After dissection, the isolated nervous system was placed into a Petri-dish containing physiological saline. For the control, the ganglion was photographed in white light before RH795 was bath-applied. RH795 was left on for one hour and subsequently washed out with saline. Fluorescence imaging began 15 minutes after the washout was started. We found similar results for all ganglia used: before dye application, very few, if any, neuronal somata or arborizations were visible. Figure 2A shows a cricket metathoracic ganglion before and after dye application. As in most insect thoracic ganglia, the cricket ganglion has distinct areas for neuropil structures and cell bodies, respectively [30]. This broad distinction was visible before staining: lighter areas around the outline of the ganglion, where the cell bodies are located, and denser neuropil areas in the middle of the ganglion. However, no individual neural structures could be discerned. After dye application, the outlines of many neuronal somata were visible in the fluorescent light. Moving the focal plane of the microscope from dorsal to ventral revealed multiple layers of neurons that were all individually identifiable (arrows in Figs. 2A(i)–(iii)).

Figure 2. RH795 stains through the ganglion sheath and allows the visualization of cell body location.

A: Metathoracic ganglion of the cricket G. sigillatus before (white light) and after staining (fluorescence light). Scale bar is 100 µm. (i–iii) Higher magnification of the dotted area in the picture above. Changing the focal plane from dorsal (i) to ventral (iii) revealed multiple layers of distinct neurons (see arrows). Scale bar is 50 µm. B: Subpharyngeal ganglion of the earthworm E. hortensis before and after staining with RH795. Large neuronal somata were visible after staining (see arrows). Scale bar is 100 µm.

We found similar results for the staining of the earthworm ventral ganglia (Fig. 2B): before dye application, very few individual cell bodies were visible. After staining with RH795 the outlines of distinct neuronal somata were evident, and in particular at the lateral borders, where large neuronal somata are located [31]. As for the cricket ganglion, changing the focal plane revealed the location of different distinct neuronal layers.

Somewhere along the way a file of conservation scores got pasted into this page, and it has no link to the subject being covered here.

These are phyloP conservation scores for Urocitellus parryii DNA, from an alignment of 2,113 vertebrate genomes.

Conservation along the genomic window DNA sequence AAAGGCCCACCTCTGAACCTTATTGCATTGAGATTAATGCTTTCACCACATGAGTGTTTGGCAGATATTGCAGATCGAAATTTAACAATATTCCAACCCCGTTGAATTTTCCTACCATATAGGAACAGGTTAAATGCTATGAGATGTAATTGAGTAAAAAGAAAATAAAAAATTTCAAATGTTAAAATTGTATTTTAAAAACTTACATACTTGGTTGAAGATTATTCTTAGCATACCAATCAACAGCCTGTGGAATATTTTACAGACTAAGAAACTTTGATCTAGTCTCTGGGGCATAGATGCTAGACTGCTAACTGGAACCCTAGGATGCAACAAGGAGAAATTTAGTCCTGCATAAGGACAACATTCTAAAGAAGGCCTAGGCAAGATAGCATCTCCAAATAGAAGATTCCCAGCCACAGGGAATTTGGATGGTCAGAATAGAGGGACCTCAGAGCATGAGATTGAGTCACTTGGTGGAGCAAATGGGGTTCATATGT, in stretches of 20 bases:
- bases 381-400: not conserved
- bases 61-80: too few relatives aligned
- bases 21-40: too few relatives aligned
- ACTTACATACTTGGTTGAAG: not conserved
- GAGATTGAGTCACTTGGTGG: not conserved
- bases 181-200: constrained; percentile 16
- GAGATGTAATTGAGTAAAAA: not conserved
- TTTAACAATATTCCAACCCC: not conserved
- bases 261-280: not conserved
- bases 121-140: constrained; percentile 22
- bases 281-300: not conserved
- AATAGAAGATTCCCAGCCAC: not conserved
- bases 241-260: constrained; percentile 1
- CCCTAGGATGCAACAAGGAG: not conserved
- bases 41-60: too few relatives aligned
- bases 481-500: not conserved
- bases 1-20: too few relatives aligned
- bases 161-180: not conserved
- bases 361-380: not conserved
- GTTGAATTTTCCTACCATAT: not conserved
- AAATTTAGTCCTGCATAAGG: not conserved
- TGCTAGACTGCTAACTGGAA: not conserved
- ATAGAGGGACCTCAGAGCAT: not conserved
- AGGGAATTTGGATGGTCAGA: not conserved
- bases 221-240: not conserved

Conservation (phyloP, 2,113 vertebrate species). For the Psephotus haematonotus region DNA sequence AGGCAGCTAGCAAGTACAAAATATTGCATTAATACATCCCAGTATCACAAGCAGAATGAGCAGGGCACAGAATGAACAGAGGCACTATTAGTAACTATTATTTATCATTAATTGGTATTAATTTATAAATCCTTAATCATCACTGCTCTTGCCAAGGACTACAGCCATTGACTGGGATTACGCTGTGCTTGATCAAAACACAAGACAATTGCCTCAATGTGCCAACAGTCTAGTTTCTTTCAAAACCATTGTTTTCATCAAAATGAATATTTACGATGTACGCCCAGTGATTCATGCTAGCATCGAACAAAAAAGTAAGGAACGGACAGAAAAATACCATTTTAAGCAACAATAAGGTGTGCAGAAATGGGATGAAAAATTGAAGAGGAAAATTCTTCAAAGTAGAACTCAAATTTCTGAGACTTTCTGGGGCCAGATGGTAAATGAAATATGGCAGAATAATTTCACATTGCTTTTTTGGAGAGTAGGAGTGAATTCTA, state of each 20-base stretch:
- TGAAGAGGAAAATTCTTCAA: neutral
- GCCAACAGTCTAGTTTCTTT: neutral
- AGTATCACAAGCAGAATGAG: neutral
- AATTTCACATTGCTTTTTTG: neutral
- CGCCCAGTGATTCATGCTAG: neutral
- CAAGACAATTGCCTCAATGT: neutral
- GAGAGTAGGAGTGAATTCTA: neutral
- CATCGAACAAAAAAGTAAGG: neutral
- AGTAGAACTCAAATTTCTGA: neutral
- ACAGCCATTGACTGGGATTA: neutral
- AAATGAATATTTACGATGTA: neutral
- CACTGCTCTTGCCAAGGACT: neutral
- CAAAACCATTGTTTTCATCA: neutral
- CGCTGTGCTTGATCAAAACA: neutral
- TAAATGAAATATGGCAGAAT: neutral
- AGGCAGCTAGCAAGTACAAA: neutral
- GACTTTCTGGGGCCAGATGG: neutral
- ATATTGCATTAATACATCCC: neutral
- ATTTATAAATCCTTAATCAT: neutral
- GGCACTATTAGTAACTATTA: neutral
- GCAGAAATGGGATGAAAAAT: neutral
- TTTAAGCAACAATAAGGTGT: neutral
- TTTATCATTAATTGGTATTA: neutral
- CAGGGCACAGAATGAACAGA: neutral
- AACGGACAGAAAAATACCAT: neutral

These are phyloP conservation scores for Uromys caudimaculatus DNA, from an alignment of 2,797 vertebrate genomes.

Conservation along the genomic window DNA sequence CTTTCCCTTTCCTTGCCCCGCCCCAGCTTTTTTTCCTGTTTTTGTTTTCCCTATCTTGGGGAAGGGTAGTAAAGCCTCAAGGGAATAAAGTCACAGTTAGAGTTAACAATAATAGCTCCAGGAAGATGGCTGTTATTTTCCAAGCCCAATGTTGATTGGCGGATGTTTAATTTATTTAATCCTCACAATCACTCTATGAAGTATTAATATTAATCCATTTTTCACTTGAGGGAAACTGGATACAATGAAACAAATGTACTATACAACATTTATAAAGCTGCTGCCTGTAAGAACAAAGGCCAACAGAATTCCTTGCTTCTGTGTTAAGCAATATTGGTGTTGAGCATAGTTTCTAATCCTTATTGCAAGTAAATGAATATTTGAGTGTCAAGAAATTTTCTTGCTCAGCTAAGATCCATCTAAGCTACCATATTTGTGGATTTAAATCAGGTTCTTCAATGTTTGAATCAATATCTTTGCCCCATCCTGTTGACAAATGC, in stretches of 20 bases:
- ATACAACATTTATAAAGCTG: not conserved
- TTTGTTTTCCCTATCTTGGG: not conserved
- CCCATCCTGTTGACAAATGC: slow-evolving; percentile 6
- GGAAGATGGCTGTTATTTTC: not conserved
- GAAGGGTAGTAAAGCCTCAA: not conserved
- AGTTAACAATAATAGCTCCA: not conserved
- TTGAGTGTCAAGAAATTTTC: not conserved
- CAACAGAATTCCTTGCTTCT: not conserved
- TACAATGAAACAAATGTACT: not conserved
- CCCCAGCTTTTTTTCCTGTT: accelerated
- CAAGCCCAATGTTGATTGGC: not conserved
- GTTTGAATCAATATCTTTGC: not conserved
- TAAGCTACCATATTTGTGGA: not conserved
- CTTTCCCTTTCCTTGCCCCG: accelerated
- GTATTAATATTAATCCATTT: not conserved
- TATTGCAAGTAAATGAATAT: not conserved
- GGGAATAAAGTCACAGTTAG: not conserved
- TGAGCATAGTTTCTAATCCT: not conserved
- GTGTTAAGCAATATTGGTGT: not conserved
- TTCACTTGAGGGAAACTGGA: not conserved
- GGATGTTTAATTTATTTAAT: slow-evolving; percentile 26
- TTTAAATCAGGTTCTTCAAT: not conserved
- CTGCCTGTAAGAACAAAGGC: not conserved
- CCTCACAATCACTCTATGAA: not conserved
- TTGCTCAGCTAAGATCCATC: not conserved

In contrast to most other arthropod ganglia, the STG of the crab, Cancer borealis, contains only 26 neurons, all of which are individually identifiable by their firing and axonal projection pattern [21]. Due to the extensive knowledge about the circuit connectivity and the neural activity, we used the STG to study RH795 in more detail. In none of the crustacean species studied are the location of STG neurons fixed, i.e. neuron location differs from animal to animal [32]. Hence, the desheathed ganglion is typically used to increase visibility in the ganglion and to facilitate access to the neurons. Indeed, desheathing improved visibility in our experiments as well (Fig. 3A): On average, the location of 10.3±2.9 somata (N = 15) could be determined before desheathing. After desheathing the number of unambiguously identifiable neurons increased significantly to 19.8±3.2 (N = 55, p<0.001; One Way ANOVA with Holm Sidak posthoc test). Voltage-sensitive dyes have been used to study small invertebrate nervous systems for some decades (primarily absorption VSDs [33], [34]). We have previously shown that fluorescent VSDs, such as ANEP dyes [35], [36] and RH795 [26], stain neural membranes in the STG and allow the visual recognition of most STG neurons [13], [26]. However, VSDs are typically applied after removing the ganglion sheath [2], [4][6], [9], [11], [35], [37], [38]. Here, as for the cricket and earthworm, we bath-applied RH795 to the non-desheathed ganglion to test its ability as a neural marker without removing the ganglion sheath. RH795 was bath-applied for 60 minutes, after which dye washout was started and another cell count was taken. At this point in time, the sheath still contained large amounts of dye, obscuring some of the fine details of the intra-ganglionic structures (Fig. 3B, left). Nevertheless, most of the 26 STG cell bodies could be located (21.2±3.6, N = 21, significantly different from before desheathing/not stained, p<0.01; One Way ANOVA with Holm Sidak posthoc test). Contrast and visibility improved within the next 20 minutes, after which a stable staining was observed for at least the following hour and up to 3 hours (Fig. 3B). Apparently, the dye had stained through the ganglion sheath without excessive residual staining of the sheath. To confirm that indeed neuronal membranes had been stained, we desheathed the ganglion after the staining procedure and compared the visibility before and after desheathing (Fig. 3B, right). There were no obvious differences in location, size and shape of the neurons, and the number of neurons that could be accounted for by visual inspection of the ganglion was not significantly different from the non-desheathed/stained ganglia (19.5±4.8; N = 6; p>0.2; One Way ANOVA with Holm Sidak posthoc test).